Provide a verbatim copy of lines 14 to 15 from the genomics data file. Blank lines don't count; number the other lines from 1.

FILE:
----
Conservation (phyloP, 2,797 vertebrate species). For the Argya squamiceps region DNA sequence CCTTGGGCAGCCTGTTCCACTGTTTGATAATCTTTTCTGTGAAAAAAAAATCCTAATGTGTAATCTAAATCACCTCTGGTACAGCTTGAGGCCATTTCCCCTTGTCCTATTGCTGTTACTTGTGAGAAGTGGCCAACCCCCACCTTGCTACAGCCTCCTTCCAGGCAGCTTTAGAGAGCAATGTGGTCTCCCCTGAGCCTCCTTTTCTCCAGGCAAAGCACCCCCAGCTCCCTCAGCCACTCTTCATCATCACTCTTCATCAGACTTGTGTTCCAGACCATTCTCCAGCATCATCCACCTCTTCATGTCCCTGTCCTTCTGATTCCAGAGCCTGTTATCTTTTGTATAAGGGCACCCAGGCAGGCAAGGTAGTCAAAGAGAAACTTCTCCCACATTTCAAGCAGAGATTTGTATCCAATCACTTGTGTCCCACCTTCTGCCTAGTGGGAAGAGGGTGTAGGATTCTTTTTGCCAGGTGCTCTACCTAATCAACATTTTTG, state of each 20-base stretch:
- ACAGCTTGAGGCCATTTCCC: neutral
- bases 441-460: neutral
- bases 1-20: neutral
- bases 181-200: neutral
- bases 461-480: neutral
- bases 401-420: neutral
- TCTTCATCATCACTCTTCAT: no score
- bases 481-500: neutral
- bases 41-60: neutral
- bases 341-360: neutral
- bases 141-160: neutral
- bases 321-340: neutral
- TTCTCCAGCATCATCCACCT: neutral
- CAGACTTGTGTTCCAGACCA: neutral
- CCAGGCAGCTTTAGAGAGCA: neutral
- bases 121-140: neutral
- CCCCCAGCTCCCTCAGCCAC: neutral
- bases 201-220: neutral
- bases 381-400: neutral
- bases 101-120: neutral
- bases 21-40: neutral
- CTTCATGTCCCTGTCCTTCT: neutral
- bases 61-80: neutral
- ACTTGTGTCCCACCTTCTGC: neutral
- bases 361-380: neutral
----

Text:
- TTCTCCAGCATCATCCACCT: neutral
- CAGACTTGTGTTCCAGACCA: neutral